Journal of Cutaneous and Aesthetic Surgery
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   Table of Contents     
INNOVATION  
Year : 2016  |  Volume : 9  |  Issue : 4  |  Page : 258-262
Autologous smashed dermal graft with epidermal re-closure: Modified technique for acne scars


Department of Dermatology, Rajarajeswari Medical College and Hospital, Bengaluru, Karnataka, India

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Date of Web Publication29-Dec-2016
 

   Abstract 

Conventional technique of dermal grafting for acne scars where the source of filler material used is the patient's own dermis requires longer surgical time, recovery period and can result in unsightly scars at the donor area. Hence, it is not suitable for treating a larger number of scars. Furthermore, these dermal grafts are firm and cannot be contoured to fit all types of acne scars. Occurrence of epidermal cyst and secondary infection is another complication if epidermis is not completely removed. Enzymatic techniques need trypsinisation which is expensive and requires laboratory facilities.

Keywords: Acne scars, box scars, rolling scars, smashed dermal graft, subcision

How to cite this article:
Nagaraju U, Chikkaiah MK, Raju BP, Agarwal P. Autologous smashed dermal graft with epidermal re-closure: Modified technique for acne scars. J Cutan Aesthet Surg 2016;9:258-62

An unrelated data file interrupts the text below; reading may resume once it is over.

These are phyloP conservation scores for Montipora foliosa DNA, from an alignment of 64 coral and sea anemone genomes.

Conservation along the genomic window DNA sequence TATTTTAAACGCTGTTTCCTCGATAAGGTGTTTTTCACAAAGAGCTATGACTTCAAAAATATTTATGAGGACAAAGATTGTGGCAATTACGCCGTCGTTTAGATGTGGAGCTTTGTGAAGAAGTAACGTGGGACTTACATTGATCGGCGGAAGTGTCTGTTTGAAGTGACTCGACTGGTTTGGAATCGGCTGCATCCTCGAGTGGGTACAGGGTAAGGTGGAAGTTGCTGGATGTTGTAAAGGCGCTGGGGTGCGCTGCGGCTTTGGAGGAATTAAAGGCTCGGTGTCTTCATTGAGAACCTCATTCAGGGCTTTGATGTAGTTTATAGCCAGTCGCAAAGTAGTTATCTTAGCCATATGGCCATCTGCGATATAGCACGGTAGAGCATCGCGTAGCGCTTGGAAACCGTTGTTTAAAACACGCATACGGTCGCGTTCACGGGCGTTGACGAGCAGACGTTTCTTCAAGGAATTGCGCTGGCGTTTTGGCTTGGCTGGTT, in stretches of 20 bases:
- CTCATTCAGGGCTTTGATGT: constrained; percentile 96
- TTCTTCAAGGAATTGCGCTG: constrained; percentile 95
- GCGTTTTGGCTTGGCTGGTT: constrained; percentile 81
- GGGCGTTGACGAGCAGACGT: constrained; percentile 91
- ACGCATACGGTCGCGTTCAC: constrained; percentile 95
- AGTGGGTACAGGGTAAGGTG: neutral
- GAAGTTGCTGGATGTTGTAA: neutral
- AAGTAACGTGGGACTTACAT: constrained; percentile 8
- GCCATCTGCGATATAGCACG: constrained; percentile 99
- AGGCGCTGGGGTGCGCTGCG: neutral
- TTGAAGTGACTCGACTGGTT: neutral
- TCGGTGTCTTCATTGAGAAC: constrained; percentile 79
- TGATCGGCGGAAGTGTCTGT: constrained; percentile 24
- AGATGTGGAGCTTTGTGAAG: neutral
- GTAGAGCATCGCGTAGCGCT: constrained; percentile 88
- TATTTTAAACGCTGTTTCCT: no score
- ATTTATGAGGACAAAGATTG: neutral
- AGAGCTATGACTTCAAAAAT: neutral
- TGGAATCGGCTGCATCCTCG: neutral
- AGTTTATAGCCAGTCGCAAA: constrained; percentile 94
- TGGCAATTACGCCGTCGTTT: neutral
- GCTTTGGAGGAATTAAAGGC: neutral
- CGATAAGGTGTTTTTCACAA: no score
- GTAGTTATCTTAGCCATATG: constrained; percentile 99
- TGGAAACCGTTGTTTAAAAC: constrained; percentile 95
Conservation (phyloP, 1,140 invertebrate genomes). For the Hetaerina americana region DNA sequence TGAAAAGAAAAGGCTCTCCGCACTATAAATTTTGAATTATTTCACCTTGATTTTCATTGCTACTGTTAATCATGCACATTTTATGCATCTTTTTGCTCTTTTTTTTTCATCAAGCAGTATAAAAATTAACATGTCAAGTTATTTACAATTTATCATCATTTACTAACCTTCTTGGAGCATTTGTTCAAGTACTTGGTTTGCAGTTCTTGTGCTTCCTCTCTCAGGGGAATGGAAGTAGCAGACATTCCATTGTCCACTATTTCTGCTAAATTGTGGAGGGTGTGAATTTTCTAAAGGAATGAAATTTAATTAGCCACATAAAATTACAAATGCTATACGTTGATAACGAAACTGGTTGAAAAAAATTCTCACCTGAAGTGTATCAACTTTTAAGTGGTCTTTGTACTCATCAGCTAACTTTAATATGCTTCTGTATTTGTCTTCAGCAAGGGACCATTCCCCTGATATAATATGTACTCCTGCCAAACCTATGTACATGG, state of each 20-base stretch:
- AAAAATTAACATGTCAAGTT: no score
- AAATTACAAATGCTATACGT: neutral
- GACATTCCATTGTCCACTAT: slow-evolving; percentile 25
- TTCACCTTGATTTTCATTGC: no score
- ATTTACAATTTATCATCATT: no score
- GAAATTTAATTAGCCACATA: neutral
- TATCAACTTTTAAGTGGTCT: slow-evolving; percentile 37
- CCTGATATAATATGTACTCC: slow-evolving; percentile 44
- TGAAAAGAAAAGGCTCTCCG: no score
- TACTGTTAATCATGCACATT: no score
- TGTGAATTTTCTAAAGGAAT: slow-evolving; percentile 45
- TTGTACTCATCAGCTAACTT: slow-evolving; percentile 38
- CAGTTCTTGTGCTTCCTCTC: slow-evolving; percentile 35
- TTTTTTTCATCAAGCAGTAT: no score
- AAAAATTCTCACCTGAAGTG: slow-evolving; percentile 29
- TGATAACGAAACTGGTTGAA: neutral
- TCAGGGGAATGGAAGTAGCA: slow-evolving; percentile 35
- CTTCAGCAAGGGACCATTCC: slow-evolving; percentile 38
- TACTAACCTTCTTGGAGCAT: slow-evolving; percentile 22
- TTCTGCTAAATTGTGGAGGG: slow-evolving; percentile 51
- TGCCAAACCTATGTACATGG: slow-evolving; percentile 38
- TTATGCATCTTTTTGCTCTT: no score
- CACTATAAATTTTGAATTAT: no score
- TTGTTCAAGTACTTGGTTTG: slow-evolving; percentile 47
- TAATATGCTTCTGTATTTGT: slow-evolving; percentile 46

How to cite this URL:
Nagaraju U, Chikkaiah MK, Raju BP, Agarwal P. Autologous smashed dermal graft with epidermal re-closure: Modified technique for acne scars. J Cutan Aesthet Surg [serial online] 2016 [cited 2017 Apr 23];9:258-62. Available from: http://www.jcasonline.com/text.asp?2016/9/4/258/197081


Innovation: Smashed dermal grafting technique with re-closure of the donor area with epidermis addresses some of these issues.


   Introduction Top


Dermal grafts, autologous fat and injectable fillers have been used to correct deeper contour defects. [1],[2] Various treatment modalities alone or in combination have been tried for acne scars, which include dermabrasion, excisional surgery with closure, punch grafting and elevation, collagen implants, silicone injections, chemical peeling and laser abrasion. [3] More than one type of acne scars such as box scar, rolling scar and ice pick scars can be present at a given point of time in an individual. Hence, all these need to be addressed while treating a patient. Conventional technique of dermal grafting for acne scars involves implantation of appropriately dissected deep dermis into the corresponding recipient areas. [2] Enzymatic techniques were introduced to overcome some of the disadvantages of conventional method by which dermis was made soft, flexible and easily mouldable. [4] Survival rates of dermal grafts are much higher than fat transplants and are almost permanent. Results achieved can be gratifying. [5]